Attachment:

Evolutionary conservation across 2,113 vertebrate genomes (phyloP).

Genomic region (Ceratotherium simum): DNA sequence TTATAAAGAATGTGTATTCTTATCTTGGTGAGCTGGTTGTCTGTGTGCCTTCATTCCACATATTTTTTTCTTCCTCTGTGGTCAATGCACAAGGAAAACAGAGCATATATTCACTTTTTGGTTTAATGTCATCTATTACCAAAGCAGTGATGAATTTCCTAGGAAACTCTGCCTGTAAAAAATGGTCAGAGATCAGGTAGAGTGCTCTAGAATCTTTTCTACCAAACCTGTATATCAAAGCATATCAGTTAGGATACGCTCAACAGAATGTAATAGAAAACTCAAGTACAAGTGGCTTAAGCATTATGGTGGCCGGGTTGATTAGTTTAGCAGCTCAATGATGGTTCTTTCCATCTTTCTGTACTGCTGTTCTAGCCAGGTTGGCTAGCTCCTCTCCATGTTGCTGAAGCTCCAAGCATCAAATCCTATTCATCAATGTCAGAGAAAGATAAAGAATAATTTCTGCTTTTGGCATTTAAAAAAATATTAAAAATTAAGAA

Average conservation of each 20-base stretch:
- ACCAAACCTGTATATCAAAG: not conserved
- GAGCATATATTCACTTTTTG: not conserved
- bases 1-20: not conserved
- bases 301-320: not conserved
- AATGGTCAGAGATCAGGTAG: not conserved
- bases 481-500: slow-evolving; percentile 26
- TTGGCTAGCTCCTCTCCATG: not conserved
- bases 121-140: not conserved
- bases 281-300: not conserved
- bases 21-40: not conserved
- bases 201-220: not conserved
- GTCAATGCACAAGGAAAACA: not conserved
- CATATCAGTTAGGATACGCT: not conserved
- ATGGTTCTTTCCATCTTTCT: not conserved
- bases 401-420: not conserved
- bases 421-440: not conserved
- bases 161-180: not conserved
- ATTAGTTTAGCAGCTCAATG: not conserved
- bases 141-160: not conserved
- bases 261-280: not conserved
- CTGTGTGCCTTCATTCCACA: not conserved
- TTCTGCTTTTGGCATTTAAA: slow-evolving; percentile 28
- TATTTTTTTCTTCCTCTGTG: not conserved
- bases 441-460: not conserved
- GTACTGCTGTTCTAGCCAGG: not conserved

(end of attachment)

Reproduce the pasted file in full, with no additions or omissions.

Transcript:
Evolutionary conservation across 2,113 vertebrate genomes (phyloP).

Genomic region (Ceratotherium simum): DNA sequence TTATAAAGAATGTGTATTCTTATCTTGGTGAGCTGGTTGTCTGTGTGCCTTCATTCCACATATTTTTTTCTTCCTCTGTGGTCAATGCACAAGGAAAACAGAGCATATATTCACTTTTTGGTTTAATGTCATCTATTACCAAAGCAGTGATGAATTTCCTAGGAAACTCTGCCTGTAAAAAATGGTCAGAGATCAGGTAGAGTGCTCTAGAATCTTTTCTACCAAACCTGTATATCAAAGCATATCAGTTAGGATACGCTCAACAGAATGTAATAGAAAACTCAAGTACAAGTGGCTTAAGCATTATGGTGGCCGGGTTGATTAGTTTAGCAGCTCAATGATGGTTCTTTCCATCTTTCTGTACTGCTGTTCTAGCCAGGTTGGCTAGCTCCTCTCCATGTTGCTGAAGCTCCAAGCATCAAATCCTATTCATCAATGTCAGAGAAAGATAAAGAATAATTTCTGCTTTTGGCATTTAAAAAAATATTAAAAATTAAGAA

Average conservation of each 20-base stretch:
- ACCAAACCTGTATATCAAAG: not conserved
- GAGCATATATTCACTTTTTG: not conserved
- bases 1-20: not conserved
- bases 301-320: not conserved
- AATGGTCAGAGATCAGGTAG: not conserved
- bases 481-500: slow-evolving; percentile 26
- TTGGCTAGCTCCTCTCCATG: not conserved
- bases 121-140: not conserved
- bases 281-300: not conserved
- bases 21-40: not conserved
- bases 201-220: not conserved
- GTCAATGCACAAGGAAAACA: not conserved
- CATATCAGTTAGGATACGCT: not conserved
- ATGGTTCTTTCCATCTTTCT: not conserved
- bases 401-420: not conserved
- bases 421-440: not conserved
- bases 161-180: not conserved
- ATTAGTTTAGCAGCTCAATG: not conserved
- bases 141-160: not conserved
- bases 261-280: not conserved
- CTGTGTGCCTTCATTCCACA: not conserved
- TTCTGCTTTTGGCATTTAAA: slow-evolving; percentile 28
- TATTTTTTTCTTCCTCTGTG: not conserved
- bases 441-460: not conserved
- GTACTGCTGTTCTAGCCAGG: not conserved